While the claim that hackers linked to the Russian government hacked the Democratic National Committee to steal research on GOP candidates certainly grabbed headlines, a more important story on cyberspace was unfolding in Brussels.
In a press conference on June 14, NATO Allied ministers formally agreed to include cyber operations in its war domain along with air, land, and sea operations, and to amplify the defense of its computer networks.
The Future of Warfare
Declaring cyber as an official domain of warfare allows NATO to improve planning and better manage resources for cyber defense operations. In 2014, NATO stated that a cyber-attack could rise to the level of a military assault and trigger Article 5 protections, which means that NATO could respond to cyber attacks with conventional weapons just as they would for an air, land, or sea attack.
Although Secretary General Stoltenberg said the decision to include cyber as another domain of warfare is not aimed at any one country, NATO is clearly worried about one neighbor in particular—Russia. This new decision will hopefully help NATO prepare for responding to cyber attacks. NATO’s decision comes at an important time given Russia’s aggressive use of cyber attacks against neighboring states, including Estonia in 2007 and Georgia in 2008. More recently, the cyber attack on the electrical grid of non-NATO Ukraine left as many as 230,000 without power. This event has overshadowed other likely Russian cyber attacks impacting NATO members Germany, Lithuania, and the Netherlands.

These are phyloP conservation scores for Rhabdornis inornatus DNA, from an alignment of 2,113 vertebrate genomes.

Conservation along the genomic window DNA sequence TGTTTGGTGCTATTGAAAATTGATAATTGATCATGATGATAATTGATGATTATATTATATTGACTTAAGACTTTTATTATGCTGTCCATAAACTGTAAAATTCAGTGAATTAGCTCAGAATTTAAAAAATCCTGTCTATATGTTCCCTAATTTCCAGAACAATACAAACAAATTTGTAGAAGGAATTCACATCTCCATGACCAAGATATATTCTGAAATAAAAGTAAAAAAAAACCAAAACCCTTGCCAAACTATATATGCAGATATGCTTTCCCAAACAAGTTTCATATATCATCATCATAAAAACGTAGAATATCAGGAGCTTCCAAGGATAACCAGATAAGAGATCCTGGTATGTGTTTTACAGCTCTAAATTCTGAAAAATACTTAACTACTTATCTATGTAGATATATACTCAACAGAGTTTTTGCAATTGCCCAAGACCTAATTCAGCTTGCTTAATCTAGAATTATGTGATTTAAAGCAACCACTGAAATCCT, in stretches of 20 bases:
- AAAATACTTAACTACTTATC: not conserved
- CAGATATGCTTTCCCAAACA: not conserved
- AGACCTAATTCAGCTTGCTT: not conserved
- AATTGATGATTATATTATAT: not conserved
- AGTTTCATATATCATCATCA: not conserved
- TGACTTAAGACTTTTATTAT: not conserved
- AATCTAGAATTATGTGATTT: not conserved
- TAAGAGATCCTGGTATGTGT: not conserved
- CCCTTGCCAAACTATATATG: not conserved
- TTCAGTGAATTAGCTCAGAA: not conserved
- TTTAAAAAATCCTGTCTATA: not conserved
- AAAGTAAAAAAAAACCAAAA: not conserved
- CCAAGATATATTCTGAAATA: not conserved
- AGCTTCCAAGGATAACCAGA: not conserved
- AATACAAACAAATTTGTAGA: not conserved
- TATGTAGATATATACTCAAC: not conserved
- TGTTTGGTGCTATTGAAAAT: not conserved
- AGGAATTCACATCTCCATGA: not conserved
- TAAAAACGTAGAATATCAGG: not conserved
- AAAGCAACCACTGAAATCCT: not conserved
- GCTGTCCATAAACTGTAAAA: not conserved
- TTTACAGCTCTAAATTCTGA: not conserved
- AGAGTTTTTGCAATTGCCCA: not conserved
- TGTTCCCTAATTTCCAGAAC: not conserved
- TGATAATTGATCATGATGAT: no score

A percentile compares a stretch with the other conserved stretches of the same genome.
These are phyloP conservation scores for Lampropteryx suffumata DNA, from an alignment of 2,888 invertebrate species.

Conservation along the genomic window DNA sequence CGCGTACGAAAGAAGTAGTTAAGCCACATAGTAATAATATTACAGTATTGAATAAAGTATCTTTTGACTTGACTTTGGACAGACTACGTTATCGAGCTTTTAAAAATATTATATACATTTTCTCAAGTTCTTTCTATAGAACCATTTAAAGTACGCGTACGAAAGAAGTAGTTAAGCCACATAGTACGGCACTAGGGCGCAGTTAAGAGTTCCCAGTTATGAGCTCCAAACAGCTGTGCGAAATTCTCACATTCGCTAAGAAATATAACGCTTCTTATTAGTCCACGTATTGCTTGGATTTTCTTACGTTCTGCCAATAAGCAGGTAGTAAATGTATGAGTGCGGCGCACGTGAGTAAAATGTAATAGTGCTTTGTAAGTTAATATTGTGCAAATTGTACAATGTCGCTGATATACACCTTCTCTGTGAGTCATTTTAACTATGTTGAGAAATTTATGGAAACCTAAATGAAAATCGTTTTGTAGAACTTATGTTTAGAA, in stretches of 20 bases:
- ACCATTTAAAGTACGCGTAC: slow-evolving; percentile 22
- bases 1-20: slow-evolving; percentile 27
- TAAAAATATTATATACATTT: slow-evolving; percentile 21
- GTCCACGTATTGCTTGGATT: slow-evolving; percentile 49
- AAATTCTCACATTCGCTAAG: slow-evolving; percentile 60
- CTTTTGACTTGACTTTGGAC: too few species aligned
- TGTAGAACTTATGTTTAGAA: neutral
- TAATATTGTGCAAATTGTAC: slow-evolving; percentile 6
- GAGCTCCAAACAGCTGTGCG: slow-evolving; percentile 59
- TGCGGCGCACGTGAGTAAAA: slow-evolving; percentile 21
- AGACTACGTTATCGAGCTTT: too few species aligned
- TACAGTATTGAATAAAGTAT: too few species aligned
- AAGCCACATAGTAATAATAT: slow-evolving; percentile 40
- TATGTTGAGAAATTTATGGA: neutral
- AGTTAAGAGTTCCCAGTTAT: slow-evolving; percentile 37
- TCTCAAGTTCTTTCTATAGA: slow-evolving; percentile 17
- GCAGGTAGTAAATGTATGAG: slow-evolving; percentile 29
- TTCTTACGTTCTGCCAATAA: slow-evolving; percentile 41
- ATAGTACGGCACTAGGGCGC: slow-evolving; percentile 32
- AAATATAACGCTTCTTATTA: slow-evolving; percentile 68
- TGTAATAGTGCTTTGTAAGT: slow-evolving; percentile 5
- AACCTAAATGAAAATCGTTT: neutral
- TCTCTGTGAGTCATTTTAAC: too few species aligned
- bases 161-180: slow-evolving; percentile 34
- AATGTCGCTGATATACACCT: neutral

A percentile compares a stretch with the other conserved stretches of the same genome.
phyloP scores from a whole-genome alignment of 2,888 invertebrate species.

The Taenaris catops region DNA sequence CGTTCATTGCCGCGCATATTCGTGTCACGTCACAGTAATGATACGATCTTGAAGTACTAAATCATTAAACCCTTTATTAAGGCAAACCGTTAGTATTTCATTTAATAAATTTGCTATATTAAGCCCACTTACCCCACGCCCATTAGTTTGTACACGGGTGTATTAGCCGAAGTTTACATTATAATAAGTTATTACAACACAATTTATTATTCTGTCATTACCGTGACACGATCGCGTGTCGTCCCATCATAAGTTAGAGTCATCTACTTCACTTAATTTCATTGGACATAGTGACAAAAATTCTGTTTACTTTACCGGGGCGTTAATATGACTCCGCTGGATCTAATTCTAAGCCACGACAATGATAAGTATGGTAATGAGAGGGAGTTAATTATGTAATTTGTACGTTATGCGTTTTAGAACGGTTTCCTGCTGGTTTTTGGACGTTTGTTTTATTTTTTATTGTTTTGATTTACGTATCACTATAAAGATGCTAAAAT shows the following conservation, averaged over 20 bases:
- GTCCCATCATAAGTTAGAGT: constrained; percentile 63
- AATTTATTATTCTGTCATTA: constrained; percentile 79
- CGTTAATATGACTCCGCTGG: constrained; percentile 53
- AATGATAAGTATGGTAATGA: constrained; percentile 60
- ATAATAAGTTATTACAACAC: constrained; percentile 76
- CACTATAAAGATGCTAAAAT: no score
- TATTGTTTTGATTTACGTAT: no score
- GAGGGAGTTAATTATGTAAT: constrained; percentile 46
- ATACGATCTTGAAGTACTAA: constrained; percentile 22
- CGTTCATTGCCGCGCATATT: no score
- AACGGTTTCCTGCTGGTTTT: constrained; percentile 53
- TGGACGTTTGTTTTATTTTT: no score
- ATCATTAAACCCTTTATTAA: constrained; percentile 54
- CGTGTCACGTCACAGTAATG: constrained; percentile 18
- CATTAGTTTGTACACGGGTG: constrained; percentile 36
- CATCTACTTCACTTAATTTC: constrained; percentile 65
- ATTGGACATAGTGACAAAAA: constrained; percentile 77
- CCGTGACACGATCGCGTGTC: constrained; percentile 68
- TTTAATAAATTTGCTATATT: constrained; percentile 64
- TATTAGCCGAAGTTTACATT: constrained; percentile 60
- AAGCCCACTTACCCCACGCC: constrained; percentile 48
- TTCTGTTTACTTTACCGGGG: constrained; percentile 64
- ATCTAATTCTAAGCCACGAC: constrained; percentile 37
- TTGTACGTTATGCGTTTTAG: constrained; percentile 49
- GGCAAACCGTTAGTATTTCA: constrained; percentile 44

Response to Russian Cyber Aggression
Russian cyber capabilities are advanced, and President Putin has proven himself willing to use them to target NATO members. NATO’s decision to recognize cyberspace as an operational command provides a framework for future responses to cyber aggression against NATO members and should help further strengthen a vulnerable piece of collective security.
The U.S. should enhance cooperation with allies on cyber defense, including the following steps:
- Exploring ways to “to broaden cooperation in cyber defense…sharing experience, expanding contingency planning, increasing training and exercises, and developing capabilities”;
- Leading international efforts to “name and shame” nations that use the cyber realm for malicious purposes; and
- Using diplomatic and economic sanctions to deter cyber aggression.
The U.S. and NATO must also be more prepared in the physical domains. The U.S. should increase its troop presence in nations such as Poland and the Baltics, restoring confidence in the U.S.’s ability to protect its friends and allies.
Cyberspace will remain a contested space for the foreseeable future. In light of Russia’s continuing cyber attacks against NATO members, NATO’s decision to declare cyberspace an official domain of warfare is an important step in the right direction.